Dems fire back | Arkansas Blog

Dems fire back

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Arkansas Repubs, with nothing to work with but fear, have been trying to erect a mountain from the molehill of carping about disruptive and poorly informed people who've turned out whenever a Democratic politician has tried to have a discussion about health care legislation.

The Arkansas Democratic Party says it's really Republicans who hate the First Amendment for supporting those who'd squelch others' efforts to be heard.

ALSO: The campaign of Sen. Blanche Lincoln, who made a thoroughly respectable statement yesterday to a Republican blogger about this tempest-in-a-teapot, calls down the GOP nonsense. (Lincoln's genial decency is one of her great strengths. Much as I disagree with her on some political issues -- estate tax comes to mind -- I don't understand the near hatred she inspires among some Democrats. Whiny Repubs, yes, I get where they're coming from.)

OK. Tit for tat. Can we now talk about health insurance?

PS -- The Republican Party chair, Doyle Webb, today said his party would have town halls on health care, details yet to come. How long does it take to say: "We vote NO to everything." And will Rep. John Boozman open himself to questioning. If so, is he a 1) birther? 2) deather?

DEMOCRATIC PARTY NEWS RELEASE

 

In response to continued Republican attempts to disrupt public dialogue between Arkansans and their elected members of Congress, Democratic Party of Arkansas Chairman Todd Turner today released the following statement.

"Even as Arkansas's members of the U.S. House and Senate fan out across the state listening to voters and continuing their dialogue on health care and other critical issues, the Republican Party is seeking to exploit the situation for political gain.  Most disturbingly, Republicans are trying to hide their actions and motives behind a smokescreen.

"Republican Party Chairman Doyle Webb called a press conference today to attack Democrats again, hoping to further disrupt and distract from the serious dialogue members of Congress are trying to have with Arkansans about weighty issues facing our nation.  This is becoming a pattern.  Friday, RPA Political Director Chase Dugger sent an e-mail attacking our Party's executive director, Mariah Hatta, for questioning the manufactured disruptions at Congressional town hall meetings across the state and country.

"If Mr. Webb and Mr. Dugger respect the First Amendment right of Arkansans to voice their positions and their questions to their Congressmen - as well as their right to hear answers without being shouted down - then I challenge them to quit playing games and do something about the problem they helped create.  They should stop exploiting the current tension over public policy for political and partisan gains.   The right to free speech and protest is a cornerstone of our democracy.  It is sad that some special interest groups would attempt to stage efforts to deny that right to honest-intentioned Arkansans."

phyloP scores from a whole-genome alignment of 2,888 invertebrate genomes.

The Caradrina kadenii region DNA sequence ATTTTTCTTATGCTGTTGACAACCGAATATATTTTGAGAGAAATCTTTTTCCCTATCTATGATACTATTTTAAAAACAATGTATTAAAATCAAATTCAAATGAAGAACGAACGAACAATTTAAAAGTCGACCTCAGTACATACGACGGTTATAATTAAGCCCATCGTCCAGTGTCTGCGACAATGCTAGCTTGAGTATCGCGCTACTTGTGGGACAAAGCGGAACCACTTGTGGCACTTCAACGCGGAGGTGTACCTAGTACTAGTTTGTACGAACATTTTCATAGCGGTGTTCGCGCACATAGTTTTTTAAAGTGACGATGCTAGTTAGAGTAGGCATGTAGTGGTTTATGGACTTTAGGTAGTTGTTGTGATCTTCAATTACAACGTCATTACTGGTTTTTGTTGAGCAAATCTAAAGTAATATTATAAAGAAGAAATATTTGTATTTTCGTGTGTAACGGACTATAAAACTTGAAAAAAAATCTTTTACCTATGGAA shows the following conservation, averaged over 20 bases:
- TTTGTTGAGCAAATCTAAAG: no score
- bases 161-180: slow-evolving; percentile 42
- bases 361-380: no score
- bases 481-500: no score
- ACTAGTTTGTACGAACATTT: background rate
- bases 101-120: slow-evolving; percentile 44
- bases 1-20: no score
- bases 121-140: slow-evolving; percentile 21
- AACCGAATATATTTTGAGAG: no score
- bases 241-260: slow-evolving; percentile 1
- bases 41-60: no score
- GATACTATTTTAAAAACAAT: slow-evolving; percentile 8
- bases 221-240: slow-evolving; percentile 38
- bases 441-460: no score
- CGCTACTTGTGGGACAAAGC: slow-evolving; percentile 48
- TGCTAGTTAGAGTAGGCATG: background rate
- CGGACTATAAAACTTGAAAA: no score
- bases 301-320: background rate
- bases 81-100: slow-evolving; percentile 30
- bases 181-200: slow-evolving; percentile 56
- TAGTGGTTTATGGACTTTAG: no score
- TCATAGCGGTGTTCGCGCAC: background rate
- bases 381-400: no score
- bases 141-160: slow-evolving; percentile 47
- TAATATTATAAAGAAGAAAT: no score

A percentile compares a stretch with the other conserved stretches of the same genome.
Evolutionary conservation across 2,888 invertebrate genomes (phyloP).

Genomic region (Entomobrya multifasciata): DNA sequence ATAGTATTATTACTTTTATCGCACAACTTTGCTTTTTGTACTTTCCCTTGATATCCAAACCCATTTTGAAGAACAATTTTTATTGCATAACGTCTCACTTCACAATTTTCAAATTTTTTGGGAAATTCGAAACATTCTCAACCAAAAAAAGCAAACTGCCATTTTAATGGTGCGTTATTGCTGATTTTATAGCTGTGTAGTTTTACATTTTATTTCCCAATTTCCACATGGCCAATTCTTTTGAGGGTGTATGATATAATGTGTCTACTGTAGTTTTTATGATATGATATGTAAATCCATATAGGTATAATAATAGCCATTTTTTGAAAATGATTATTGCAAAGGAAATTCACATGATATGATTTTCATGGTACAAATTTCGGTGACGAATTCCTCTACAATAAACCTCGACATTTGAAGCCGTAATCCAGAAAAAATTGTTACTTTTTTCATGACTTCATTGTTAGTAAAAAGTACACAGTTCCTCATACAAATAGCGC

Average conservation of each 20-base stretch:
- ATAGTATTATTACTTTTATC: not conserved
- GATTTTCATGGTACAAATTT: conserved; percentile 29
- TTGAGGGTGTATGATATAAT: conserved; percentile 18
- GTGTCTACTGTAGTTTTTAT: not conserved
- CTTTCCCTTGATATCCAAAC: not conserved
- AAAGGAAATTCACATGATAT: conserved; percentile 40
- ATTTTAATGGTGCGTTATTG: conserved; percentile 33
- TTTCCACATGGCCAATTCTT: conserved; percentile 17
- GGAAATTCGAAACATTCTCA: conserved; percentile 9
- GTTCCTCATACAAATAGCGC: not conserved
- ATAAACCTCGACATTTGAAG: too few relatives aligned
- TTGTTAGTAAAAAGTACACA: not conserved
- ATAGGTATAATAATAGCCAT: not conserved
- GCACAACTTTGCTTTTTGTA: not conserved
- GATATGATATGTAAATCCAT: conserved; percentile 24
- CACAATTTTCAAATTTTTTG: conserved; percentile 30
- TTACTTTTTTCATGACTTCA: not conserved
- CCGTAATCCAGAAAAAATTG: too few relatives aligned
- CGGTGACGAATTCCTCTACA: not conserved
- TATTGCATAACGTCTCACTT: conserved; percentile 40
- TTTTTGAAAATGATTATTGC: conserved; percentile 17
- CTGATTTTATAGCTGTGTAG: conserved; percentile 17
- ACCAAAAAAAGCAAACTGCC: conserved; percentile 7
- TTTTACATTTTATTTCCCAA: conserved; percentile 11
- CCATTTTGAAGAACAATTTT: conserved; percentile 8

LINCOLN CAMPAIGN RELEASE

“The State GOP spokesman is playing gotcha politics instead of attempting to work with Senator Lincoln and other members of the delegation to confront the challenges we face. 
Senator Lincoln has already addressed her remark from last week.  As recently as yesterday, she commented to conservative blogger Jason Tolbert who posted her statement on his website (see below). 


The Senator loves her state and she loves the people she represents.  She wants to do the right thing by Arkansas and nothing has changed about that.  The Republican Party operatives should spend their energy offering real alternatives, if they have them, rather than scoring political points in the news media.  The Senator has a full schedule throughout our state and is interacting with her constituents about their concerns.”


U.S. Sen. Blanche Lincoln in interview with Jason Tolbert, 8/10/09


“I am sorry I said that because I believe that every American has the right and should have the opportunity to voice their concerns and to speak out. Certainly that is a part of our free experience in this country. I probably misspoke when using that word. But I also have to believe and I know that most Arkansans were raised like I was. My parents raised me to be the best possible American I can be, the best possible Christian I can be, the best possible neighbor I can be – to be respectful. And I think that is what is important… It was a poor choice of words and I never intended for it to be meant that way, but I think it is important for us to put aside the differences and making sure we remember that our conversations be respectful – that we can disagree without being disagreeable.”

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